I also missed the rector. He has a booming baritone voice, kind of like a white version of Barack Obama, but he sings so much better. I often hear his voice echoing in my head, singing the refrain, “Through him and with him and in him, in the unity of the Holy Spirit, all glory and honor is yours, almighty Father, forever and ever.” It really is one of the loveliest sounds I’ve ever heard in that richly acoustically resonant space. The assistant rector who was there this Monday also has a melodic voice, but he rushes the liturgy too much. He doesn’t have the same measure of patient authority as he chants.

But the most important person in the mass was there. She’s a woman who wears so much makeup on her face that it’s impossible to tell if she’s an old 30 or a young 70. She always has on a very conservative-looking dress that goes about halfway down her calves. And it’s always a little bit shocking to see that she’s wearing off-white orthopedic shoes (I think that’s what they’re called). She always has her missal book out. At several points when there are pauses in the liturgy, she goes to two of the shrines in the crypt to kneel and say prayers. She has never shaken my hand during the passing of the peace even when I’m sitting right behind her. She always does a hurried little wave.

Something about her grave seriousness used to make me thinking she was either in mourning or suffering from some kind of mental illness. But more recently, I’ve felt embarrassed for thinking that. Because our thoroughly secularized age makes any degree of religiosity look like mental illness. She is one of the main reasons that I experience the holiness of God in that room. Watching her kneel and say her prayers. Watching the way that her trembling fingers turn the page of her missal. I imagine there are others like her that sit in other sections of the room. But she is the one whom God assigned to me to show me how to revere sacred ground. It’s because of her that I’m convinced that churches need to be temples rather than programs.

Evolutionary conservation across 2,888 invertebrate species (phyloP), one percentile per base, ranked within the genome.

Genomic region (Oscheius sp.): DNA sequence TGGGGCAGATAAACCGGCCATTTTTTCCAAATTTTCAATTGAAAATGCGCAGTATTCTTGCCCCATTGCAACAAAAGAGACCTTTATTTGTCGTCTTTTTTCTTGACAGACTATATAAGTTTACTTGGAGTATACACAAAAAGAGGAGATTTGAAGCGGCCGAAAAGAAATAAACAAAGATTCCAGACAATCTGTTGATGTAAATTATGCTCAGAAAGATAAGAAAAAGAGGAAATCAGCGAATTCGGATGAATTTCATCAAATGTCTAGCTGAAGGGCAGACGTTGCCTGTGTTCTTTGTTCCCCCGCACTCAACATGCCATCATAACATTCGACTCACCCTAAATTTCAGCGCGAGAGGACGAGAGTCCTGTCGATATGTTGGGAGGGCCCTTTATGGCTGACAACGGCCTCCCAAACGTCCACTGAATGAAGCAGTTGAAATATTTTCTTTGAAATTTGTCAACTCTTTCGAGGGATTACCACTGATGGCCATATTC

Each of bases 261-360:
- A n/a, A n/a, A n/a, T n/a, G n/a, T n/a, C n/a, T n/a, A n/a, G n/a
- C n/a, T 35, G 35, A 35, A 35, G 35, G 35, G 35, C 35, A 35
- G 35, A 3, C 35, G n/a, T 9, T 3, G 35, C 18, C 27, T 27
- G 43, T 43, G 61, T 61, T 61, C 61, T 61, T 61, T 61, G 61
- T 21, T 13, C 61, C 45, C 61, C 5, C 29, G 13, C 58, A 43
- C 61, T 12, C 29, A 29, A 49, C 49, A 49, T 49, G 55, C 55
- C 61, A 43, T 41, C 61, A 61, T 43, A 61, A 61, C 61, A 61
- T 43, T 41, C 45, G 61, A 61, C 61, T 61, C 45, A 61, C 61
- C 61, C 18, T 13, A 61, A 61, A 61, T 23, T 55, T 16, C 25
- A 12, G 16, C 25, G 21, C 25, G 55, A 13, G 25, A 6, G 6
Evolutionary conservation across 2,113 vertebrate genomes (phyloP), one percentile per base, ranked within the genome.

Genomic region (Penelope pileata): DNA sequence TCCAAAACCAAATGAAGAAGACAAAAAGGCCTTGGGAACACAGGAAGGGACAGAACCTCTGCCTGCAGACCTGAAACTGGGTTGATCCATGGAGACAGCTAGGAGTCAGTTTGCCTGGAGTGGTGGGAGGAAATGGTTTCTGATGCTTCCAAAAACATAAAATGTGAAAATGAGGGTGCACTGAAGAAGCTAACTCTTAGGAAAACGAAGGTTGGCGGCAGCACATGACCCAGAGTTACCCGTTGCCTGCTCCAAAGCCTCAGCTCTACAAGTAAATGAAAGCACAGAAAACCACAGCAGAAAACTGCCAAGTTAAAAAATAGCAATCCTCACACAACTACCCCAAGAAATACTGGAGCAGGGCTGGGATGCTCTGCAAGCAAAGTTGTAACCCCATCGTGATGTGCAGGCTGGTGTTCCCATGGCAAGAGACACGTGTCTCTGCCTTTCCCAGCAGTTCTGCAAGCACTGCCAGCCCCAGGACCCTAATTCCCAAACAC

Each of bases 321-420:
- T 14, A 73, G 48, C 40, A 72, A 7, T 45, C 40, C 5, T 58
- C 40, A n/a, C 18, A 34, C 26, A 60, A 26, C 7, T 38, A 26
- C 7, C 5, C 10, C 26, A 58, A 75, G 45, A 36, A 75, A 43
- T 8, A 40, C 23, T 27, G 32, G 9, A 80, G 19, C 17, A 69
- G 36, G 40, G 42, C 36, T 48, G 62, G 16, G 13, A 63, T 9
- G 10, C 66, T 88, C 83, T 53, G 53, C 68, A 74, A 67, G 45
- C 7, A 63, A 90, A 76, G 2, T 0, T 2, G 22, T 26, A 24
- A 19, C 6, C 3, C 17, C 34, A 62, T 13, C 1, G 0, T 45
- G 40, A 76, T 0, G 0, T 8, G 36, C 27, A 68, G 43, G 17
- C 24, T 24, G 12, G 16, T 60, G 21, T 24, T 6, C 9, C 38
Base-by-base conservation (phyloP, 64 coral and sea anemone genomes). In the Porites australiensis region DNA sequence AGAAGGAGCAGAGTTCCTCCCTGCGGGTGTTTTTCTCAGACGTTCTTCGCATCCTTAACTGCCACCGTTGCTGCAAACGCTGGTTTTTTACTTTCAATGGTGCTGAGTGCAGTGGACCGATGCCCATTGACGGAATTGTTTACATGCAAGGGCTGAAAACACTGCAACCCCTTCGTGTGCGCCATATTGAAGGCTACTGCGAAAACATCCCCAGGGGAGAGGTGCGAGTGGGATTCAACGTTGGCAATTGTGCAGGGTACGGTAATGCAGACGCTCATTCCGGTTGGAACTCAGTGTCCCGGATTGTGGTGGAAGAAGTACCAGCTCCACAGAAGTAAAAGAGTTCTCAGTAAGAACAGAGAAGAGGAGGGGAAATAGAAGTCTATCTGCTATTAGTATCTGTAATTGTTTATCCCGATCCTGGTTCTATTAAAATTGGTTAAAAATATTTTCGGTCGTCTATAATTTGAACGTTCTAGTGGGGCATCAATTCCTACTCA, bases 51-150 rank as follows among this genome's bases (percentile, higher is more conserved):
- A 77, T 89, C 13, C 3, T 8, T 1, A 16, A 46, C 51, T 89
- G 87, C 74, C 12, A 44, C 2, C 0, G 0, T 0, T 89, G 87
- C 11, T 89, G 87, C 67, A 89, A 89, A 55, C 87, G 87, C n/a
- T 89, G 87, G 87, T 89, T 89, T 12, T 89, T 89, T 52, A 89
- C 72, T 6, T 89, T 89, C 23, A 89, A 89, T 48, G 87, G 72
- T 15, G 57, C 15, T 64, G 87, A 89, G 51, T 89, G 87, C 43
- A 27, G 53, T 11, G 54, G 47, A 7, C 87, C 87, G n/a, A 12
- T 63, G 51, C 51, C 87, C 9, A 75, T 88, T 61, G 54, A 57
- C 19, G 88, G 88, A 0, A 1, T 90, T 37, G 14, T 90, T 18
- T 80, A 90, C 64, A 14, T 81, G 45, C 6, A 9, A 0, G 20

It’s possible that she only comes to mass on Mondays like I used to do. But I like to imagine that she comes and makes the room holy every day at noon. What if our Protestant churches had women in orthopedic shoes who would come to our sanctuaries every day to pray? The rooms that we worship in are barely non-secular spaces. They’re rooms in which we make announcements and plead for volunteers and stewardship pledges. They’re not tabernacles that resonate with the echoes of “Through him and with him and in him.” Nobody kneels desperately at our altars. We don’t even have kneelers (well, United Methodists don’t). Even without kneelers and melodically chanting priests, our sanctuaries would be so different if people actually treated them as holy ground.

Whenever I get back into parish ministry, one of my top priorities will be to find a woman with orthopedic shoes (or without) to come and revere the presence of God in our sanctuary every day. I will ask her to make that her only ministry if she’s willing. Yes, all of our church programs for saving the world with canned food drives and stuffed animals are important. But we need the foundation of prayer and not just the “Jeezuswejuss” kind of prayers. We need people who crave holy ground and whose acts of devotion God can use to make any room into a royal temple.